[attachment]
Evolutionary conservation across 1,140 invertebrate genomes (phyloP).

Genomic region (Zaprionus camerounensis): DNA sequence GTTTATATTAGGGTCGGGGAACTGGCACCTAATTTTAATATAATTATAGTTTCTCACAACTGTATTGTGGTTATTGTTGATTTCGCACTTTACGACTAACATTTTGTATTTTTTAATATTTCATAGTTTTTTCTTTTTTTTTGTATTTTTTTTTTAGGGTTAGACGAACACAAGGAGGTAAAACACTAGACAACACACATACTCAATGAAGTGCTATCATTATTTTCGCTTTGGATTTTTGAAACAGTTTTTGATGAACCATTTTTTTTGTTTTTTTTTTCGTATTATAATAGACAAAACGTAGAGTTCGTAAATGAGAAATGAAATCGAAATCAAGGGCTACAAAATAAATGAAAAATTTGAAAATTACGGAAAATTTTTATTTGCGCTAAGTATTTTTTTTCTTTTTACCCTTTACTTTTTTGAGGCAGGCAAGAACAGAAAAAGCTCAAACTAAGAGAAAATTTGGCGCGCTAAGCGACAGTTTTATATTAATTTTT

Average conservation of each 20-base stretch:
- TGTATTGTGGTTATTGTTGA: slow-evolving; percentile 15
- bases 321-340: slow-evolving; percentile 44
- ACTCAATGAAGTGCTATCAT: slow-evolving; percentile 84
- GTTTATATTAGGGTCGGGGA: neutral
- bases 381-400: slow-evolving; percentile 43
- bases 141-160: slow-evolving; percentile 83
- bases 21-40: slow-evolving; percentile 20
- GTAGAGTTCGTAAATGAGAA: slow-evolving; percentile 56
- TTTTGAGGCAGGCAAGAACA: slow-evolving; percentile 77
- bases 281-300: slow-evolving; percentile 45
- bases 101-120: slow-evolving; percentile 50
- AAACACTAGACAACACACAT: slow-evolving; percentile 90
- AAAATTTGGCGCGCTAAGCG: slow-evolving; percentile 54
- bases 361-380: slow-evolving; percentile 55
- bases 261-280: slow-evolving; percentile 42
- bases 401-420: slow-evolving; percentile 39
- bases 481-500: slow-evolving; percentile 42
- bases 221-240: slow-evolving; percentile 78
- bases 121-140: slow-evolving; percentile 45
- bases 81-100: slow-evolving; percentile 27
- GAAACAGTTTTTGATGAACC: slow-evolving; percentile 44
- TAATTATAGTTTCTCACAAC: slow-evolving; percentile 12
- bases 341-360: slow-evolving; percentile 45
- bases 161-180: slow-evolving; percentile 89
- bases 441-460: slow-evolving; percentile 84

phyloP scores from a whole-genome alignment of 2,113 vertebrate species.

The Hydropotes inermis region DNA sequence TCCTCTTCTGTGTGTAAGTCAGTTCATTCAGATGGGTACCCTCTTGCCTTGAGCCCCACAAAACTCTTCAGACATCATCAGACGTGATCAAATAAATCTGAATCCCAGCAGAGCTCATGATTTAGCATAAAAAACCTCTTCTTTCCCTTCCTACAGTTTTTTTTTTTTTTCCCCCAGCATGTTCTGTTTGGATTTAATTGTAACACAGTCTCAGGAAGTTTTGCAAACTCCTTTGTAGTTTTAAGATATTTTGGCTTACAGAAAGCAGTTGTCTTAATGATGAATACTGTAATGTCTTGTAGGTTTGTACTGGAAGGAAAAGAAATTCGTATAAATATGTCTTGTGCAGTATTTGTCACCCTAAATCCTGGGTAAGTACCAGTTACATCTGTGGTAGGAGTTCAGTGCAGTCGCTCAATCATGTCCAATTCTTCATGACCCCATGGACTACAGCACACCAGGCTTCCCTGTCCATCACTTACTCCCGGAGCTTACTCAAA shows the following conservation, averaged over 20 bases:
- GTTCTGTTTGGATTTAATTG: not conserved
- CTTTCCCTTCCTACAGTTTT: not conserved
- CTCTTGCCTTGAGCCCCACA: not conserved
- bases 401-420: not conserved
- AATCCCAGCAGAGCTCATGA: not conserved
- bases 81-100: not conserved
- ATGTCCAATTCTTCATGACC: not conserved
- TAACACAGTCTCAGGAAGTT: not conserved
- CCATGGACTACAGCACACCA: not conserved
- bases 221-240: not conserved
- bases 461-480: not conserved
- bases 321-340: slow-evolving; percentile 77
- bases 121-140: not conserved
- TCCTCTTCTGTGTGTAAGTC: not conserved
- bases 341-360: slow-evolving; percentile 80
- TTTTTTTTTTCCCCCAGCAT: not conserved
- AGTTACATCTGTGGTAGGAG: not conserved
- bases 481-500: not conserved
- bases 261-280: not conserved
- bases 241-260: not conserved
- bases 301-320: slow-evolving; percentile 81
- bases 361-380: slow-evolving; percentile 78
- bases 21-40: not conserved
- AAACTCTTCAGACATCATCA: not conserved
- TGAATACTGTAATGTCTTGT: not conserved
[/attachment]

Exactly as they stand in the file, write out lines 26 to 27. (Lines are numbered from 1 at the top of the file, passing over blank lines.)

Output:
- bases 341-360: slow-evolving; percentile 45
- bases 161-180: slow-evolving; percentile 89